Agricultural use is not defined in the Ordinance and therefore we must impart upon the term its usual and accepted meaning. Case law instructs that the term agriculture be interpreted broadly. See Town of Tisbury v. Martha's Vineyard Commission, 27 Mass. App. Ct. 1204 , 1205 (1989) (citing Lincoln v. Murphy, 314 Mass. 16 , 18-20 (1943)). Blacks Law Dictionary defines "agriculture" as "the science or art of cultivating soil, harvesting crops and raising livestock," and notes that agriculture is a more expansive term than farming - that agriculture "includes gardening, horticulture, viticulture, dairying, poultry, bee raising, and ranching." Blacks Law Dictionary, 69 (7th ed. 1999) (citing 3 Am. Jur. 2d Agriculture § 1, at 934-935 (1986)). However, as the Barn and all of its current uses are permitted as of right as uses customarily incidental accessory to the residence, I need not determine whether any of the uses meet the classification of an agricultural use. Though some of Graham's activities in the Barn and on Defendant Property in general might be properly classified as agricultural, such as storing a small tractor as well as keeping items related to the maintenance of fruit and nut trees on the property, currently such uses are also properly incidental and subordinate to the primary use as a residence, and therefore we need not categorize them as agricultural at this time, as they are proper accessory uses. I note that greater and more substantial use of the property for agricultural purposes in the future may demand that such uses be reclassified as agricultural and assessed under such standard.

Dimensional Issues (ZBA Decision 2)

Table 2 of the Ordinance, titled "Table of Dimensional and Density Regulations," provides for a twenty-five foot side yard setback and a thirty-five foot height limit in the SC zoning district for all structures, whether accessory or primary to the property. It is undisputed that a portion of the Barn is twenty-two feet from the side-line of Plaintiff Property, in violation of the requirements found in the Table of Dimensional and Density Regulations. However, Ordinance section 255-26 provides for a five-foot side yard setback for a detached accessory buildings in certain districts, stating:

In R and C Districts, a detached accessory building shall conform to the following provisions: it shall not occupy more than 25% of the area of the rear yard; it shall not be less than 20 feet from the front street line, nor less than five feet from any other lot line or from any principal building; and it shall not exceed 20 feet in height. (Emphasis added).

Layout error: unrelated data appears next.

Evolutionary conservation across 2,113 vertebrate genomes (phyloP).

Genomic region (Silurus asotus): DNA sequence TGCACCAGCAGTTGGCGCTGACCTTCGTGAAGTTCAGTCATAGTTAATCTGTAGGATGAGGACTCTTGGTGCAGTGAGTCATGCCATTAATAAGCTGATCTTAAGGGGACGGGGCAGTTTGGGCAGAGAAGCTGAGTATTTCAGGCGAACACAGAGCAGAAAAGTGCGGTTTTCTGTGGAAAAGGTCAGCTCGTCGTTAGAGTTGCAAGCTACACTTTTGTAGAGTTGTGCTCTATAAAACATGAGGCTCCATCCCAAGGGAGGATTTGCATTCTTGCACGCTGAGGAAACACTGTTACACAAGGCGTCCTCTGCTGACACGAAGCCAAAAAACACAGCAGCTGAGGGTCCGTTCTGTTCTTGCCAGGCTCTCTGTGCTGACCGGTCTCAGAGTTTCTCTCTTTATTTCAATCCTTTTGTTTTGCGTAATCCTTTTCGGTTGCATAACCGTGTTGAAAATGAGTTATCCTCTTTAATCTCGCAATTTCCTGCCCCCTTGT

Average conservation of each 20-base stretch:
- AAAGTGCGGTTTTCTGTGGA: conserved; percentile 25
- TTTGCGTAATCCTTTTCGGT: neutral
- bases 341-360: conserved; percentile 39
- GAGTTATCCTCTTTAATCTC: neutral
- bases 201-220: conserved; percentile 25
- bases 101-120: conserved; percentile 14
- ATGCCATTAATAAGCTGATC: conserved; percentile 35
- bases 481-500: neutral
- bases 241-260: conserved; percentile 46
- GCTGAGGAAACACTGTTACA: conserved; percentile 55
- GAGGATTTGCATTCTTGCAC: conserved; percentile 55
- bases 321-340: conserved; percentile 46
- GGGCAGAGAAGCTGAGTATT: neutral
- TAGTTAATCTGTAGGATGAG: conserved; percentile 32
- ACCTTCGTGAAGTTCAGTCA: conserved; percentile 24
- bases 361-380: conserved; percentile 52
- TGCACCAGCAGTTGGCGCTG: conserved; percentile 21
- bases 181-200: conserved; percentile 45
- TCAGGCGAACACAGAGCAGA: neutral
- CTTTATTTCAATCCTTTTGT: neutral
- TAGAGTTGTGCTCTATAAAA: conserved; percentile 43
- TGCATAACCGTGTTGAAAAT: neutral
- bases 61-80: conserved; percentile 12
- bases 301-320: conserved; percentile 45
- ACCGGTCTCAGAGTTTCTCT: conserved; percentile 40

The Building Inspector determined that section 255-26 was applicable to the Barn and thus only a five-foot setback was required, and in ZBA Decision 2 the ZBA deferred to the Building Inspector's interpretation of the provision. Graham argues that the Building Inspector's and the ZBA's interpretation of the Ordinance is entitled to deference in this regard. Plaintiff argues that the clear language of Ordinance section 255-26 should be interpreted as allowing the five-foot setback only in R and C zoning districts and nowhere else.

Ordinance section 255-26 specifically identifies two classes of zoning districts for which it will apply - the R and C zoning districts; the SC district is not mentioned in any way. [Note 18] The language is not vague or open to interpretation. Moreover, dimensional requirements for structures in the SC zoning district are already defined in the Ordinance's Table of Dimensional and Density Regulations, along with requirements for many other zoning districts, and require a twenty-five foot side-line setback for accessory structures and a thirty-five foot height limitation. [Note 19] Graham claims that the Building Inspector and the ZBA are entitled to great deference in the application of the Ordinance; that the nature of the SC zoning district, in which Defendant Property is located, is so similar to a residential district that the Building Inspector correctly decided to allow Ordinance section 255-26 to apply. True, that the ZBA is entitled to substantial deference in their factual findings regarding the Ordinance; however, such determinations may be overturned by a trial court, on appeal, if it is found that the decision was "based on a legally untenable ground, or [was] unreasonable, whimsical, capricious or arbitrary." MacGibbon v. Board of Appeals of Duxbury, 356 Mass. 635 , 639 (1970); Davis v. Zoning Board of Chatham, 52 Mass. App. Ct. 349 , 355 (2001). [Note 20]